Strange and Imponderable is the power of the human mind. We do not understand the method by which it uses every circumstance, every individual, every physical thing within its reach, as a means of transmuting Desire into its physical counterpart. Perhaps scene will uncover this secret. Hill says that he planted in his sons mind the DESIRE to hear and speak as any normal would do. That DESIRE had become a reality. He had planted in his mind the DESIRE to convert his greatest handicap into his greatest asset. That DESIRE was realised. The modus operandi by which this astounding result was achieved was not hard to describe for Hill. It consisted of three definite facts; Hill mixed FAITH with DESIRE for normal hearing, which he passed to his son. Second, Hill communicated his desire to his son in every conceivable way possible, through persistent and consistent effort over many years. Third, Hills son believed his Father.
Hill also describes instance after instance of how DESIRE triumphed over other people’s opinion of a person’s ability. He shares the example of Madam Schuman-Heink, who was rejected and humiliated by the director of the Vienna Court Opera when she went to him as a child to get her voice tested. The director of the opera knew about the technique of singing. But he did not know the power of desire, when it assumes the power of an obsession. If he did, he would not make the mistake of condemning genius without giving it an opportunity.
Hill also shares the instance of a colleague who was seriously ill and was to be operated upon. The doctor warned that he had little chance of survival after the operation. That was the doctors opinion and not that of the patient. The patient was determined to live and he did.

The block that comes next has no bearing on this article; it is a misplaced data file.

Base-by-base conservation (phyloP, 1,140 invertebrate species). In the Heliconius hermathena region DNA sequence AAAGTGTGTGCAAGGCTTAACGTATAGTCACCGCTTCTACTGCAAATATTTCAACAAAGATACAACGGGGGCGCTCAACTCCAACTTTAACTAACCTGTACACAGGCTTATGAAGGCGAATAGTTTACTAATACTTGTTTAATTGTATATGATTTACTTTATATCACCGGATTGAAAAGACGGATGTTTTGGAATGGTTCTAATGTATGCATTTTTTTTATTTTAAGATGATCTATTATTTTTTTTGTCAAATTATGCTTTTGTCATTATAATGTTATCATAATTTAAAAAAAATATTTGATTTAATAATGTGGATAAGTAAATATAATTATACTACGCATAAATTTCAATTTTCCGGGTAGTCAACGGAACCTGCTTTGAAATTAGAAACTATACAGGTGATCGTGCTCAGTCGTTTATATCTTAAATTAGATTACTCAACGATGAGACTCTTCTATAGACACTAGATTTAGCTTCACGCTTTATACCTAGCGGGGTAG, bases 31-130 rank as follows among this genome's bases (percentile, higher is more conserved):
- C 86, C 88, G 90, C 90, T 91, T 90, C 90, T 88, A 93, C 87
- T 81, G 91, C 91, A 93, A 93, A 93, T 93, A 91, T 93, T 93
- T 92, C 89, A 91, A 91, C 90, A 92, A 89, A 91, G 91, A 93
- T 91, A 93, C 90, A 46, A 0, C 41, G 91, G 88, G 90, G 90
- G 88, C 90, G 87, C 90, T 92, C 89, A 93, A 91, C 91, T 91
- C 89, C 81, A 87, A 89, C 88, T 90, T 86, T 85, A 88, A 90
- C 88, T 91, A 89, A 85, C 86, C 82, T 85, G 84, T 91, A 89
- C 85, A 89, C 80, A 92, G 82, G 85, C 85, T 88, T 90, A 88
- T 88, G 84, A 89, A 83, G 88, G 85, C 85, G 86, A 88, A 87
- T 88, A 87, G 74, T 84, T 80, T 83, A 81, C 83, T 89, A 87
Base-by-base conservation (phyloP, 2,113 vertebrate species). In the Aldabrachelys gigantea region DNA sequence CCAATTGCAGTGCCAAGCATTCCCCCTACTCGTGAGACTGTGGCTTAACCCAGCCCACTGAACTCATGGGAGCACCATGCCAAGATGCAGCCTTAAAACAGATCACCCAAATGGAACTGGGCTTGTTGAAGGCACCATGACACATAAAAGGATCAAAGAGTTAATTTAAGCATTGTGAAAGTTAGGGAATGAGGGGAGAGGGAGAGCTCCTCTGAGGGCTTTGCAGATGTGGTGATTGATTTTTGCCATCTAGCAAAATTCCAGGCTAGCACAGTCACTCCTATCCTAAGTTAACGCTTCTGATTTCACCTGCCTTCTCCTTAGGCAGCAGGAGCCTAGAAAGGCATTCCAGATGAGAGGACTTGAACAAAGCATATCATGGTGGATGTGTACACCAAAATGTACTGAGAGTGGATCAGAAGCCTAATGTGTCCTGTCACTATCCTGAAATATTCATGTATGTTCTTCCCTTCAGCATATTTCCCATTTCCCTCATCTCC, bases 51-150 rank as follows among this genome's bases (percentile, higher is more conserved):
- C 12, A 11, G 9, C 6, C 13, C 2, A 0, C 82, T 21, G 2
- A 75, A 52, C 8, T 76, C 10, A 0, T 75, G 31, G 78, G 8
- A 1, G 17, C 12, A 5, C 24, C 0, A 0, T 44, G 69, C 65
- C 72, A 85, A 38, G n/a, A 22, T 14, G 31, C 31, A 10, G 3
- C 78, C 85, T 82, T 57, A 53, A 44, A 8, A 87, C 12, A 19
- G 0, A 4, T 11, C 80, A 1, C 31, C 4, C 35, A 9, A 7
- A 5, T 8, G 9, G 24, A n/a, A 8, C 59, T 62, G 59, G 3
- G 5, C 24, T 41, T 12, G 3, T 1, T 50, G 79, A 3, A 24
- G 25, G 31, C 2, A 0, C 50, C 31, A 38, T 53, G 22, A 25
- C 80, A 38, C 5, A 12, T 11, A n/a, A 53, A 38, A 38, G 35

Hill states he believes in the Power of DESIRE backed by FAITH, because he has seen this power lift men and women from lowly beginnings to places of power and wealth; seen it rob the grave of its victims; seen it serve as the medium by which people staged a comeback after having been defeated in a hundred different ways; seen it provide his son with a normal, happy, successful life inspite of nature having sent him into the world without ears.
Through some strange and powerful principle of “mental chemistry” which she has never divulged, Nature wraps up in the impulse of STRONG DESIRE that something which recognises so such word as impossible and accepts no such reality as failure.
So How Can we harness the power of DESIRE? Stay tuned to further episodes as we reveal more about the power of Desire coupled with the other principles mentioned in the book Think And Grow Rich.
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This Blog Contains excerpts and is adapted from the Book - Hill, Napoleon. Think and Grow Rich . LBA. Kindle Edition.